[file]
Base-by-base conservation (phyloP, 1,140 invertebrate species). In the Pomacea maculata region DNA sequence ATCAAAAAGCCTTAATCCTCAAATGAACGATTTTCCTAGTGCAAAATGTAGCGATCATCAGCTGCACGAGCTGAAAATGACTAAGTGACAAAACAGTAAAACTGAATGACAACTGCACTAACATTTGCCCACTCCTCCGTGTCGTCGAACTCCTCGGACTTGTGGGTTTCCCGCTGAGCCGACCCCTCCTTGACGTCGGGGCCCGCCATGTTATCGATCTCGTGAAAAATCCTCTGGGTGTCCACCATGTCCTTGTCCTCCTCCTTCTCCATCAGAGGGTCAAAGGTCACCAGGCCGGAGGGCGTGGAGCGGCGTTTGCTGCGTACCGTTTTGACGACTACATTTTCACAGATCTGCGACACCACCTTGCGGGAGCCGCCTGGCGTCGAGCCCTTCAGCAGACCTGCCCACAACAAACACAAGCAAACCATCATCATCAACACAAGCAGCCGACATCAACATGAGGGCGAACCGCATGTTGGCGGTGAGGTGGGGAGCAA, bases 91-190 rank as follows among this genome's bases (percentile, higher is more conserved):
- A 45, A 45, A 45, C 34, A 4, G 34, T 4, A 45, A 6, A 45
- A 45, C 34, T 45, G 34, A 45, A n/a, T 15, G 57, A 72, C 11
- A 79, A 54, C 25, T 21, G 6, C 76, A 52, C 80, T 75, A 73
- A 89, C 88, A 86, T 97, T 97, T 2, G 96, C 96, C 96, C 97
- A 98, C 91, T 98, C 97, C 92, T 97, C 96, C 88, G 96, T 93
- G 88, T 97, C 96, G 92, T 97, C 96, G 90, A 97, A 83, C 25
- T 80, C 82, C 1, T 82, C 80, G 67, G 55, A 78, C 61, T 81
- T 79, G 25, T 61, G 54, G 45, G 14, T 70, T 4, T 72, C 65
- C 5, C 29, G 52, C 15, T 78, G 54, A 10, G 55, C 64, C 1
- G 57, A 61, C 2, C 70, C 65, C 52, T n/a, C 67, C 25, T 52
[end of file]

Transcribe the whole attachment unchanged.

Base-by-base conservation (phyloP, 1,140 invertebrate species). In the Pomacea maculata region DNA sequence ATCAAAAAGCCTTAATCCTCAAATGAACGATTTTCCTAGTGCAAAATGTAGCGATCATCAGCTGCACGAGCTGAAAATGACTAAGTGACAAAACAGTAAAACTGAATGACAACTGCACTAACATTTGCCCACTCCTCCGTGTCGTCGAACTCCTCGGACTTGTGGGTTTCCCGCTGAGCCGACCCCTCCTTGACGTCGGGGCCCGCCATGTTATCGATCTCGTGAAAAATCCTCTGGGTGTCCACCATGTCCTTGTCCTCCTCCTTCTCCATCAGAGGGTCAAAGGTCACCAGGCCGGAGGGCGTGGAGCGGCGTTTGCTGCGTACCGTTTTGACGACTACATTTTCACAGATCTGCGACACCACCTTGCGGGAGCCGCCTGGCGTCGAGCCCTTCAGCAGACCTGCCCACAACAAACACAAGCAAACCATCATCATCAACACAAGCAGCCGACATCAACATGAGGGCGAACCGCATGTTGGCGGTGAGGTGGGGAGCAA, bases 91-190 rank as follows among this genome's bases (percentile, higher is more conserved):
- A 45, A 45, A 45, C 34, A 4, G 34, T 4, A 45, A 6, A 45
- A 45, C 34, T 45, G 34, A 45, A n/a, T 15, G 57, A 72, C 11
- A 79, A 54, C 25, T 21, G 6, C 76, A 52, C 80, T 75, A 73
- A 89, C 88, A 86, T 97, T 97, T 2, G 96, C 96, C 96, C 97
- A 98, C 91, T 98, C 97, C 92, T 97, C 96, C 88, G 96, T 93
- G 88, T 97, C 96, G 92, T 97, C 96, G 90, A 97, A 83, C 25
- T 80, C 82, C 1, T 82, C 80, G 67, G 55, A 78, C 61, T 81
- T 79, G 25, T 61, G 54, G 45, G 14, T 70, T 4, T 72, C 65
- C 5, C 29, G 52, C 15, T 78, G 54, A 10, G 55, C 64, C 1
- G 57, A 61, C 2, C 70, C 65, C 52, T n/a, C 67, C 25, T 52